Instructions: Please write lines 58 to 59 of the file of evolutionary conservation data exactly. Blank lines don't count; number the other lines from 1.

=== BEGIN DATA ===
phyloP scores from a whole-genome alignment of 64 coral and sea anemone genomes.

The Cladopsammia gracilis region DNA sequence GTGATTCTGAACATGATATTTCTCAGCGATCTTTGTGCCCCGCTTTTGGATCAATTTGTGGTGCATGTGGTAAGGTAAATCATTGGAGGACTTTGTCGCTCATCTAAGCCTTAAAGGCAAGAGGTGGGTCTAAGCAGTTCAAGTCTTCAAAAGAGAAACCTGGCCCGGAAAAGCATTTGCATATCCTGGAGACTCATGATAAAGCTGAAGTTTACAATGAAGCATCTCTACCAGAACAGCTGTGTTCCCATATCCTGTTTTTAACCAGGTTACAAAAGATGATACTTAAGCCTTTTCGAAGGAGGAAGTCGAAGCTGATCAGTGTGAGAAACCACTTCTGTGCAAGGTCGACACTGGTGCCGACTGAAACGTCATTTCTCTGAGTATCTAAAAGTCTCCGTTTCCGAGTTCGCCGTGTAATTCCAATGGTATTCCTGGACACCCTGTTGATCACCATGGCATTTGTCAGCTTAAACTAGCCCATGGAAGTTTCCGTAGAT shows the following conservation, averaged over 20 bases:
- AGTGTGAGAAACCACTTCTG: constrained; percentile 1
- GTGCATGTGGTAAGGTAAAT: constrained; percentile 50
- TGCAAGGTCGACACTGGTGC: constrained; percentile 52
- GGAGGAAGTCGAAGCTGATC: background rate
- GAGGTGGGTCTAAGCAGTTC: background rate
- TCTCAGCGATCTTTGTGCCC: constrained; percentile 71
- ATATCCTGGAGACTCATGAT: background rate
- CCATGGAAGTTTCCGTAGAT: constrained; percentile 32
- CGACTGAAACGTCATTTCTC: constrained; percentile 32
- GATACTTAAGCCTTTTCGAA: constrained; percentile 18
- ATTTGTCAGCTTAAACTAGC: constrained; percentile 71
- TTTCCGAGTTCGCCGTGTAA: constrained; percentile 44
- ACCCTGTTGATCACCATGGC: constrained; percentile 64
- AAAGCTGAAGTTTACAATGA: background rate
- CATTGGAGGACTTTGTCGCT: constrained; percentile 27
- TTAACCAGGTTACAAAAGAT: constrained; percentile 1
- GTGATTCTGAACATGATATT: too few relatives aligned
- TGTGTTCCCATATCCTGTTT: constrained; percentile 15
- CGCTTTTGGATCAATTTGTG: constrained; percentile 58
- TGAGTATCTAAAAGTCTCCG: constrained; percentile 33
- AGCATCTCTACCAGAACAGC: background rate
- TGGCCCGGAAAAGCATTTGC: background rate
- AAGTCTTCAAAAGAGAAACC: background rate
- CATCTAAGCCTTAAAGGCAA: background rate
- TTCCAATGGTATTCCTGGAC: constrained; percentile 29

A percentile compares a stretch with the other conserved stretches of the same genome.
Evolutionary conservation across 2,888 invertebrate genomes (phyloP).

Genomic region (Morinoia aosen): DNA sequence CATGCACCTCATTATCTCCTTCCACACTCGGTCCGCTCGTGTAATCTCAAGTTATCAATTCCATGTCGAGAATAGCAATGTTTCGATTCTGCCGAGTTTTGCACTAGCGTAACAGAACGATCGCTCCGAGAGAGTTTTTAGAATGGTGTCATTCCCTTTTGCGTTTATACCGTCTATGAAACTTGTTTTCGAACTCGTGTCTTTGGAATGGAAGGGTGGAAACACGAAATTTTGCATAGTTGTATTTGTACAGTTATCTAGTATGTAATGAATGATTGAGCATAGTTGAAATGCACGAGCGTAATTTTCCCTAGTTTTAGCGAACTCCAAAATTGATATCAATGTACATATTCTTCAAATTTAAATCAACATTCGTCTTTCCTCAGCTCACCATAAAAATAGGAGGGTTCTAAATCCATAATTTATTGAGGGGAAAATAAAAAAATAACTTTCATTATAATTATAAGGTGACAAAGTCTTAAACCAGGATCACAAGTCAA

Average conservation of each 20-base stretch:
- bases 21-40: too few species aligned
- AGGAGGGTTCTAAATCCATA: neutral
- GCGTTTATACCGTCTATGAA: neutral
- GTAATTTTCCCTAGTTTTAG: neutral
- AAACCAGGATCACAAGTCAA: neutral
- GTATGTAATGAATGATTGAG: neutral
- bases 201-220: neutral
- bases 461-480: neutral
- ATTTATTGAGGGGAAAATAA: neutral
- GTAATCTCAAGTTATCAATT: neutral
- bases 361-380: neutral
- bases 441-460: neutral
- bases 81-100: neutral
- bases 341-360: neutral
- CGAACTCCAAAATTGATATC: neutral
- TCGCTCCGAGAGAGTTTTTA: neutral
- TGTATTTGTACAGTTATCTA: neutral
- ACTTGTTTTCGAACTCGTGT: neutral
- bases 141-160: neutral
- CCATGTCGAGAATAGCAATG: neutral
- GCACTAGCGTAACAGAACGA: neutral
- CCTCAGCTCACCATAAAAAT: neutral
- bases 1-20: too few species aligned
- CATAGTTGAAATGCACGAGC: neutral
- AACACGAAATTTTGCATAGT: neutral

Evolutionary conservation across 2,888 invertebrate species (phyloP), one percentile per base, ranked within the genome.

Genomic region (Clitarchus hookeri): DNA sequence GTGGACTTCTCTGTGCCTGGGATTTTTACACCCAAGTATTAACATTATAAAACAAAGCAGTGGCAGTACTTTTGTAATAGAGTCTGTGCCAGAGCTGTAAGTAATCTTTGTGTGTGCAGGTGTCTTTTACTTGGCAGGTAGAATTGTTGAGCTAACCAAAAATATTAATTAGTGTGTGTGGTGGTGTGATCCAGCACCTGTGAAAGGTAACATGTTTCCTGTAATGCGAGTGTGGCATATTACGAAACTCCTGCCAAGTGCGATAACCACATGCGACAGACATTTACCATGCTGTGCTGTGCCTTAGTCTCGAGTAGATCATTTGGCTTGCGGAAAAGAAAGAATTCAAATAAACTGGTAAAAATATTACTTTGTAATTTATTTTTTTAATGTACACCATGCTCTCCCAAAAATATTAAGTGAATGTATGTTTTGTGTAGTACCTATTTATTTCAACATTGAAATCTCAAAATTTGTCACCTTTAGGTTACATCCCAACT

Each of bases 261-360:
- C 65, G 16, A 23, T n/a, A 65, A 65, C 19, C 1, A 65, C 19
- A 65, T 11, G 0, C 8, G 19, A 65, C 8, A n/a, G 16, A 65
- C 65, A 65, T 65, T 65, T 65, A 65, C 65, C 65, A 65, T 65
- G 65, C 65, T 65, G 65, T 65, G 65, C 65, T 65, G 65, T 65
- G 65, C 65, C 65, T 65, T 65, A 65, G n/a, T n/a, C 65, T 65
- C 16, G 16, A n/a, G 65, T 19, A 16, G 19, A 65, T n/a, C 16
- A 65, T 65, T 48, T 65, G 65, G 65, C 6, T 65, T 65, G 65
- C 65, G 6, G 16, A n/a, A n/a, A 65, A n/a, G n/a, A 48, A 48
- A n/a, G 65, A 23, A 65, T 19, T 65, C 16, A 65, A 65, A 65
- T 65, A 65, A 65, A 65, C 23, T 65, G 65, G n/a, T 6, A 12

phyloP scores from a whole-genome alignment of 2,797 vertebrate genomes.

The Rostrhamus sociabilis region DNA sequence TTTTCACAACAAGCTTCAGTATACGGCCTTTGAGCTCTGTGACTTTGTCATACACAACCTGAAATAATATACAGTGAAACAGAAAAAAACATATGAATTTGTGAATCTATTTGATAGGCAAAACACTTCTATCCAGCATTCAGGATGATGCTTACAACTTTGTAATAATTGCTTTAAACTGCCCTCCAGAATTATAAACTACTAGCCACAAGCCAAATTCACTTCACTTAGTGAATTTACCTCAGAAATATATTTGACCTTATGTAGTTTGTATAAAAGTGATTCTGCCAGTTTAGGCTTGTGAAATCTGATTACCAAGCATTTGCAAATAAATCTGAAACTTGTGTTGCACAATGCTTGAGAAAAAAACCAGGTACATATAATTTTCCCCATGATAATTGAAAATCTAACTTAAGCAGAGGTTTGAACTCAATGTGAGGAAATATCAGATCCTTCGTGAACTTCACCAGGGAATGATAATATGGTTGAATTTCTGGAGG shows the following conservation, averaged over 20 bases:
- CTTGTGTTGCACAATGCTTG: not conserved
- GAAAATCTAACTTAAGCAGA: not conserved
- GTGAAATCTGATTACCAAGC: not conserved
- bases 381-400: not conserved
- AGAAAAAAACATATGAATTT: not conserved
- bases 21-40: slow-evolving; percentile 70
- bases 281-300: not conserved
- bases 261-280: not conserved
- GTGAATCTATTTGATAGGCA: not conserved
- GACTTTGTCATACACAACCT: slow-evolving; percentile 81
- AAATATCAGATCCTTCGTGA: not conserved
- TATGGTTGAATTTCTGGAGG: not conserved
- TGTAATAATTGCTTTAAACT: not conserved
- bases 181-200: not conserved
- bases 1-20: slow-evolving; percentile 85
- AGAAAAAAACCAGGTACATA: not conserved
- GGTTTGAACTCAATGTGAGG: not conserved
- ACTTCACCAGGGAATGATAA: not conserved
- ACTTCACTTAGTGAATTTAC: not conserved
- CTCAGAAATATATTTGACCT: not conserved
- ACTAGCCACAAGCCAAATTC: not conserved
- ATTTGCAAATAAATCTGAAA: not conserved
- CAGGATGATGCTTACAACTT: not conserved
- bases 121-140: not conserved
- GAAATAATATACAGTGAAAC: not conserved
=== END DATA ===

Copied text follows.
Genomic region (Clitarchus hookeri): DNA sequence GTGGACTTCTCTGTGCCTGGGATTTTTACACCCAAGTATTAACATTATAAAACAAAGCAGTGGCAGTACTTTTGTAATAGAGTCTGTGCCAGAGCTGTAAGTAATCTTTGTGTGTGCAGGTGTCTTTTACTTGGCAGGTAGAATTGTTGAGCTAACCAAAAATATTAATTAGTGTGTGTGGTGGTGTGATCCAGCACCTGTGAAAGGTAACATGTTTCCTGTAATGCGAGTGTGGCATATTACGAAACTCCTGCCAAGTGCGATAACCACATGCGACAGACATTTACCATGCTGTGCTGTGCCTTAGTCTCGAGTAGATCATTTGGCTTGCGGAAAAGAAAGAATTCAAATAAACTGGTAAAAATATTACTTTGTAATTTATTTTTTTAATGTACACCATGCTCTCCCAAAAATATTAAGTGAATGTATGTTTTGTGTAGTACCTATTTATTTCAACATTGAAATCTCAAAATTTGTCACCTTTAGGTTACATCCCAACT

Each of bases 261-360: